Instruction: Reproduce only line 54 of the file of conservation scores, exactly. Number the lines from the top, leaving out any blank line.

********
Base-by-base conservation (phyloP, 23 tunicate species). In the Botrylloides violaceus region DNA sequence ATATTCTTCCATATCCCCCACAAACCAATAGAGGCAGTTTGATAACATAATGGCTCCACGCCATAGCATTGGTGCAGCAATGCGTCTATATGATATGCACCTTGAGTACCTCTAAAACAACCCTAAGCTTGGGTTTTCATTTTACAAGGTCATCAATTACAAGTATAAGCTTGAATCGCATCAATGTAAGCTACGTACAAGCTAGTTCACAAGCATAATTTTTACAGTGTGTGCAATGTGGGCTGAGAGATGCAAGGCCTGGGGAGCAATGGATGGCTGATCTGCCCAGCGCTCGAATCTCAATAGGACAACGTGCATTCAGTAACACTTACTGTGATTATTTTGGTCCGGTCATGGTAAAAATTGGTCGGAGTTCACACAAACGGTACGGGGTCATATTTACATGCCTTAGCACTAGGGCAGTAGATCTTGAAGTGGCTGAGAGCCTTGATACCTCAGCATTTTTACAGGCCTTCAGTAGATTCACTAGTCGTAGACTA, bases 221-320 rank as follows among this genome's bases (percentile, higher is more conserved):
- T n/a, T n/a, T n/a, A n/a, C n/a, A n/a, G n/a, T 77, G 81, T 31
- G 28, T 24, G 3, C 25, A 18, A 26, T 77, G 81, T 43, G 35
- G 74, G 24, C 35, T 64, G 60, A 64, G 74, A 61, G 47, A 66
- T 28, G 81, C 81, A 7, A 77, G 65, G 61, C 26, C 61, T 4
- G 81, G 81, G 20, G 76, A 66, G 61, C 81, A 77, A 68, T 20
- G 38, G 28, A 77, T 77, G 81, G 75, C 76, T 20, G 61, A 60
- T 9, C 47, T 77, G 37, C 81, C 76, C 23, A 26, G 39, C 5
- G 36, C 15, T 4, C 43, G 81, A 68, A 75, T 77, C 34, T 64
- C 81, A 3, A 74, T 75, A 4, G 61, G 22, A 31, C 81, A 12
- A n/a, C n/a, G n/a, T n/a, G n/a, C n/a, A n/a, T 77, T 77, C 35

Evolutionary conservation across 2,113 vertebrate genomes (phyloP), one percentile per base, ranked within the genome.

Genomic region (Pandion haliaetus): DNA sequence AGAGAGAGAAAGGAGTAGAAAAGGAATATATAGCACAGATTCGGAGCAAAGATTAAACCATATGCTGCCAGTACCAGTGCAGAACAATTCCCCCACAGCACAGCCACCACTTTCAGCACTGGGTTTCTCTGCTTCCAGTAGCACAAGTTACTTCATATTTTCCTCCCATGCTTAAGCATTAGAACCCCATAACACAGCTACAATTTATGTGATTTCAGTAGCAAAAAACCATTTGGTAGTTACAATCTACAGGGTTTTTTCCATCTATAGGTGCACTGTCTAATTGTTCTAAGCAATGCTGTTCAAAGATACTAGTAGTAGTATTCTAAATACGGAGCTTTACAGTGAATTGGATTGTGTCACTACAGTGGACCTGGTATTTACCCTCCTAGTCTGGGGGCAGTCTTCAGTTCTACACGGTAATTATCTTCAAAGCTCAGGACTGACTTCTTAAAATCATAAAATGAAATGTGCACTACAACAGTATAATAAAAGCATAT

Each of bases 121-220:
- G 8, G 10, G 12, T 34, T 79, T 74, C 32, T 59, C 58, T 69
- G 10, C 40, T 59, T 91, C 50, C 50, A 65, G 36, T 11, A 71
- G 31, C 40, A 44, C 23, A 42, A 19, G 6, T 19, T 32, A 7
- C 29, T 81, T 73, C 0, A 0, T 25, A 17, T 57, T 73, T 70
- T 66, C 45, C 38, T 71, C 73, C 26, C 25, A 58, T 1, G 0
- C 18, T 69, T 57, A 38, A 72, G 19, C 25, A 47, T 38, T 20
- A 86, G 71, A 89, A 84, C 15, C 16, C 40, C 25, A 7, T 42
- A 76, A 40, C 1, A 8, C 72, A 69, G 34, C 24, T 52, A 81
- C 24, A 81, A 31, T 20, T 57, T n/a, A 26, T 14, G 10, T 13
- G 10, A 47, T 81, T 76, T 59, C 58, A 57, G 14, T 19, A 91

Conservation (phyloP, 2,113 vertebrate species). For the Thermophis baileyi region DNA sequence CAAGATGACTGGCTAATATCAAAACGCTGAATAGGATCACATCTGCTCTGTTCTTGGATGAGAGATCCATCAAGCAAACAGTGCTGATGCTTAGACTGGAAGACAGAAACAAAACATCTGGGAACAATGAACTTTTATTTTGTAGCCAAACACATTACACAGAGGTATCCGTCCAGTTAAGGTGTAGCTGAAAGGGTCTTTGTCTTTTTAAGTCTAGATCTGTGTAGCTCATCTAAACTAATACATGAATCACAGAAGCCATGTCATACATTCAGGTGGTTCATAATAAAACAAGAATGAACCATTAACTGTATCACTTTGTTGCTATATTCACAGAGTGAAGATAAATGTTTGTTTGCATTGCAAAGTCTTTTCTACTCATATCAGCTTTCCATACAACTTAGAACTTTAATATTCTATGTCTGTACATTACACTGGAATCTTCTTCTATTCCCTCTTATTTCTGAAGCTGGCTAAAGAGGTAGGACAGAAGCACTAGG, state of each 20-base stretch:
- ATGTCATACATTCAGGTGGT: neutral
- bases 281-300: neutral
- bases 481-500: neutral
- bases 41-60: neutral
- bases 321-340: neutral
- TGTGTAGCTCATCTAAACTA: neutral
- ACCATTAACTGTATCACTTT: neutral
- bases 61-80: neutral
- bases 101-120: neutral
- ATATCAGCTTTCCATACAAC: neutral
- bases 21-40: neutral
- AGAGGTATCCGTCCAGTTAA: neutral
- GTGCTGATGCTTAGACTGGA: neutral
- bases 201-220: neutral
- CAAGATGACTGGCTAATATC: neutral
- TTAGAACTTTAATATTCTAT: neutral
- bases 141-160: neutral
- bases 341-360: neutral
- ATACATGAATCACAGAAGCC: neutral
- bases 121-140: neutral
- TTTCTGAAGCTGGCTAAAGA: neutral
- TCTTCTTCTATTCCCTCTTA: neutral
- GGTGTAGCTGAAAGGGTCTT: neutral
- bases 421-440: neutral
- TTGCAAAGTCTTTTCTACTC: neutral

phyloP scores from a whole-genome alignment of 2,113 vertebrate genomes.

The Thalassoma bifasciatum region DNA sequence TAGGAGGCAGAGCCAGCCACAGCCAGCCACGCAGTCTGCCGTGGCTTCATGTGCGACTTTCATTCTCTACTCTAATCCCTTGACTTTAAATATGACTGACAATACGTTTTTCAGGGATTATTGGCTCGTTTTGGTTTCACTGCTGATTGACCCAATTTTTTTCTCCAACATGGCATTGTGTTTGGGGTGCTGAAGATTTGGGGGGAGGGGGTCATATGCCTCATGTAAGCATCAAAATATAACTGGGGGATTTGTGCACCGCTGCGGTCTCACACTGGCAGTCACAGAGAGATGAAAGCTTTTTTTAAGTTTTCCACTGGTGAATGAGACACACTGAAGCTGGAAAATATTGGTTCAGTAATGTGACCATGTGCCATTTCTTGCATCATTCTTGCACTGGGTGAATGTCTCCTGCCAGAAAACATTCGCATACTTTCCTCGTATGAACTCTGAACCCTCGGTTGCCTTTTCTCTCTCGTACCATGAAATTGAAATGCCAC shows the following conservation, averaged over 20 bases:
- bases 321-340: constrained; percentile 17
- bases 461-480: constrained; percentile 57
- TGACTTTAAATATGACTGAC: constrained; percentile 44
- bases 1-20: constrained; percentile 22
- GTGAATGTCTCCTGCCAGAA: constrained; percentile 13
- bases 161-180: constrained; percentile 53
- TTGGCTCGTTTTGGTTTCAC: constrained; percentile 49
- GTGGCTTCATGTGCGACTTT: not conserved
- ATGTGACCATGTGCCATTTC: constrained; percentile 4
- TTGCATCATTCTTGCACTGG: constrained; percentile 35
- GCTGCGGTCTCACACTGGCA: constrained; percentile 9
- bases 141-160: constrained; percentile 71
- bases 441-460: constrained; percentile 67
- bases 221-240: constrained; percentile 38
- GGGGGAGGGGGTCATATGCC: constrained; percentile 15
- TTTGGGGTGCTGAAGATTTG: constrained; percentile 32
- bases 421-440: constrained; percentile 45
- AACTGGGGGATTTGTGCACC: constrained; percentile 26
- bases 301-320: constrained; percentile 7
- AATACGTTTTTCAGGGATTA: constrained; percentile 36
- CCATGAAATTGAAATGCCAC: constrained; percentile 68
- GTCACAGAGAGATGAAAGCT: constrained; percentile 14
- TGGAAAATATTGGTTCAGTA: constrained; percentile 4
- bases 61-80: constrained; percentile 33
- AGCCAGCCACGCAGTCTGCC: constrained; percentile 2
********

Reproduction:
- bases 461-480: constrained; percentile 57